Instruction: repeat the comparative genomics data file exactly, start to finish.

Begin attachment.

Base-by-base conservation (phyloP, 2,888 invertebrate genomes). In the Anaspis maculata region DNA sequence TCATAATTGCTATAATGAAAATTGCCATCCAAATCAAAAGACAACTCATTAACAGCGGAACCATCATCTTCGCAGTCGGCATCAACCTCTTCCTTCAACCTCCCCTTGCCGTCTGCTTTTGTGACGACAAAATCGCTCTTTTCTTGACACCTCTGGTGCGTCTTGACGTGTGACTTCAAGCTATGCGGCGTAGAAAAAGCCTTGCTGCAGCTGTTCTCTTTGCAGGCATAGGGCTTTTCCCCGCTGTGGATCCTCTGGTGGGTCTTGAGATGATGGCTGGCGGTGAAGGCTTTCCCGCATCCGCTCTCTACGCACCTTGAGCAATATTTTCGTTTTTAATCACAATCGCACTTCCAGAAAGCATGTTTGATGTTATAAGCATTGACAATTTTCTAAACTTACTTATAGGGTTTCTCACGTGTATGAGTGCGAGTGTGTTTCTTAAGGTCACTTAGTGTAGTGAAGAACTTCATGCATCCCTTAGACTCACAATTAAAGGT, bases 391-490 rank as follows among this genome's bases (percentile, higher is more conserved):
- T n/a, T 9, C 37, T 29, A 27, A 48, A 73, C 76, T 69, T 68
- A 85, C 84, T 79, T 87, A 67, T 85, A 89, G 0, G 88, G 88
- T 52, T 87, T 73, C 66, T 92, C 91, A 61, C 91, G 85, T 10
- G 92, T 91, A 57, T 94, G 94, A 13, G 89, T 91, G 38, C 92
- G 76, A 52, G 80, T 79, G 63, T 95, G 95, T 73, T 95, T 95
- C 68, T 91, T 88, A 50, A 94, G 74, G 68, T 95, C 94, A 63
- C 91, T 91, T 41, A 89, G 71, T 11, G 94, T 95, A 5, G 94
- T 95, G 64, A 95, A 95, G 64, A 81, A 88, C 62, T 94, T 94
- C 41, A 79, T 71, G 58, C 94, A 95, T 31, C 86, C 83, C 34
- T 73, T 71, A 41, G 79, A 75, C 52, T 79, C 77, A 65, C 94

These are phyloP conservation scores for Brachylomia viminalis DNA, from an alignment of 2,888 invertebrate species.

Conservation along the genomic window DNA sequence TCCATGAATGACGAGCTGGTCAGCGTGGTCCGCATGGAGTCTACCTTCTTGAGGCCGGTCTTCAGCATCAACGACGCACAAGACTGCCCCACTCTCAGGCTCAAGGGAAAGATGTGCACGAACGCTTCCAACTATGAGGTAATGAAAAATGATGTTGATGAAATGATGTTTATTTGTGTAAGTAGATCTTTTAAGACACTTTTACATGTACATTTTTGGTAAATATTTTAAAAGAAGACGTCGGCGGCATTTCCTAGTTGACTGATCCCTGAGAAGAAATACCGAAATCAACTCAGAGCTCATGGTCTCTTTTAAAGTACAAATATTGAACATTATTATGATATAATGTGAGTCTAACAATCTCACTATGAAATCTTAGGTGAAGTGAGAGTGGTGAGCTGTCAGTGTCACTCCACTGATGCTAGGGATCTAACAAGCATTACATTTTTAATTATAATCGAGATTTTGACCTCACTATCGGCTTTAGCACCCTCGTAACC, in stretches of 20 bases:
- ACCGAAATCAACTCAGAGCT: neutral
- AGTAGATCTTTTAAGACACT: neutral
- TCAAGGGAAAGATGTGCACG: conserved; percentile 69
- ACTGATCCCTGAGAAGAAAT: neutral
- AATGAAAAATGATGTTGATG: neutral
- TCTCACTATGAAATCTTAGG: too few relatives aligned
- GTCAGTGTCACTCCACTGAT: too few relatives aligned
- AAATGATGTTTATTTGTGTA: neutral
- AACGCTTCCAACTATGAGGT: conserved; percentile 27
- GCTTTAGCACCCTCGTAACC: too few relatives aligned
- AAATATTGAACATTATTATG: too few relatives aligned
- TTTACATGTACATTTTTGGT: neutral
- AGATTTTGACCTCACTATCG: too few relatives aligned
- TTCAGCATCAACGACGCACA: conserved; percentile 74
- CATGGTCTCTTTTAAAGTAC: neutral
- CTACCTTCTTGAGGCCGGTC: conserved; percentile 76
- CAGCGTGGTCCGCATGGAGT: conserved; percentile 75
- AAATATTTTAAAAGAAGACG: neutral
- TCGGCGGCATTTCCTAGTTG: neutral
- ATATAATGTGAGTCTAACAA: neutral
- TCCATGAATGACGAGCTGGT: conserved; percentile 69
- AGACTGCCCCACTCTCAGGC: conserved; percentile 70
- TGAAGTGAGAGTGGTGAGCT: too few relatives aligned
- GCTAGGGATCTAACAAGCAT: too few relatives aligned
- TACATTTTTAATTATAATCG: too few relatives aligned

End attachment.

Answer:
Base-by-base conservation (phyloP, 2,888 invertebrate genomes). In the Anaspis maculata region DNA sequence TCATAATTGCTATAATGAAAATTGCCATCCAAATCAAAAGACAACTCATTAACAGCGGAACCATCATCTTCGCAGTCGGCATCAACCTCTTCCTTCAACCTCCCCTTGCCGTCTGCTTTTGTGACGACAAAATCGCTCTTTTCTTGACACCTCTGGTGCGTCTTGACGTGTGACTTCAAGCTATGCGGCGTAGAAAAAGCCTTGCTGCAGCTGTTCTCTTTGCAGGCATAGGGCTTTTCCCCGCTGTGGATCCTCTGGTGGGTCTTGAGATGATGGCTGGCGGTGAAGGCTTTCCCGCATCCGCTCTCTACGCACCTTGAGCAATATTTTCGTTTTTAATCACAATCGCACTTCCAGAAAGCATGTTTGATGTTATAAGCATTGACAATTTTCTAAACTTACTTATAGGGTTTCTCACGTGTATGAGTGCGAGTGTGTTTCTTAAGGTCACTTAGTGTAGTGAAGAACTTCATGCATCCCTTAGACTCACAATTAAAGGT, bases 391-490 rank as follows among this genome's bases (percentile, higher is more conserved):
- T n/a, T 9, C 37, T 29, A 27, A 48, A 73, C 76, T 69, T 68
- A 85, C 84, T 79, T 87, A 67, T 85, A 89, G 0, G 88, G 88
- T 52, T 87, T 73, C 66, T 92, C 91, A 61, C 91, G 85, T 10
- G 92, T 91, A 57, T 94, G 94, A 13, G 89, T 91, G 38, C 92
- G 76, A 52, G 80, T 79, G 63, T 95, G 95, T 73, T 95, T 95
- C 68, T 91, T 88, A 50, A 94, G 74, G 68, T 95, C 94, A 63
- C 91, T 91, T 41, A 89, G 71, T 11, G 94, T 95, A 5, G 94
- T 95, G 64, A 95, A 95, G 64, A 81, A 88, C 62, T 94, T 94
- C 41, A 79, T 71, G 58, C 94, A 95, T 31, C 86, C 83, C 34
- T 73, T 71, A 41, G 79, A 75, C 52, T 79, C 77, A 65, C 94

These are phyloP conservation scores for Brachylomia viminalis DNA, from an alignment of 2,888 invertebrate species.

Conservation along the genomic window DNA sequence TCCATGAATGACGAGCTGGTCAGCGTGGTCCGCATGGAGTCTACCTTCTTGAGGCCGGTCTTCAGCATCAACGACGCACAAGACTGCCCCACTCTCAGGCTCAAGGGAAAGATGTGCACGAACGCTTCCAACTATGAGGTAATGAAAAATGATGTTGATGAAATGATGTTTATTTGTGTAAGTAGATCTTTTAAGACACTTTTACATGTACATTTTTGGTAAATATTTTAAAAGAAGACGTCGGCGGCATTTCCTAGTTGACTGATCCCTGAGAAGAAATACCGAAATCAACTCAGAGCTCATGGTCTCTTTTAAAGTACAAATATTGAACATTATTATGATATAATGTGAGTCTAACAATCTCACTATGAAATCTTAGGTGAAGTGAGAGTGGTGAGCTGTCAGTGTCACTCCACTGATGCTAGGGATCTAACAAGCATTACATTTTTAATTATAATCGAGATTTTGACCTCACTATCGGCTTTAGCACCCTCGTAACC, in stretches of 20 bases:
- ACCGAAATCAACTCAGAGCT: neutral
- AGTAGATCTTTTAAGACACT: neutral
- TCAAGGGAAAGATGTGCACG: conserved; percentile 69
- ACTGATCCCTGAGAAGAAAT: neutral
- AATGAAAAATGATGTTGATG: neutral
- TCTCACTATGAAATCTTAGG: too few relatives aligned
- GTCAGTGTCACTCCACTGAT: too few relatives aligned
- AAATGATGTTTATTTGTGTA: neutral
- AACGCTTCCAACTATGAGGT: conserved; percentile 27
- GCTTTAGCACCCTCGTAACC: too few relatives aligned
- AAATATTGAACATTATTATG: too few relatives aligned
- TTTACATGTACATTTTTGGT: neutral
- AGATTTTGACCTCACTATCG: too few relatives aligned
- TTCAGCATCAACGACGCACA: conserved; percentile 74
- CATGGTCTCTTTTAAAGTAC: neutral
- CTACCTTCTTGAGGCCGGTC: conserved; percentile 76
- CAGCGTGGTCCGCATGGAGT: conserved; percentile 75
- AAATATTTTAAAAGAAGACG: neutral
- TCGGCGGCATTTCCTAGTTG: neutral
- ATATAATGTGAGTCTAACAA: neutral
- TCCATGAATGACGAGCTGGT: conserved; percentile 69
- AGACTGCCCCACTCTCAGGC: conserved; percentile 70
- TGAAGTGAGAGTGGTGAGCT: too few relatives aligned
- GCTAGGGATCTAACAAGCAT: too few relatives aligned
- TACATTTTTAATTATAATCG: too few relatives aligned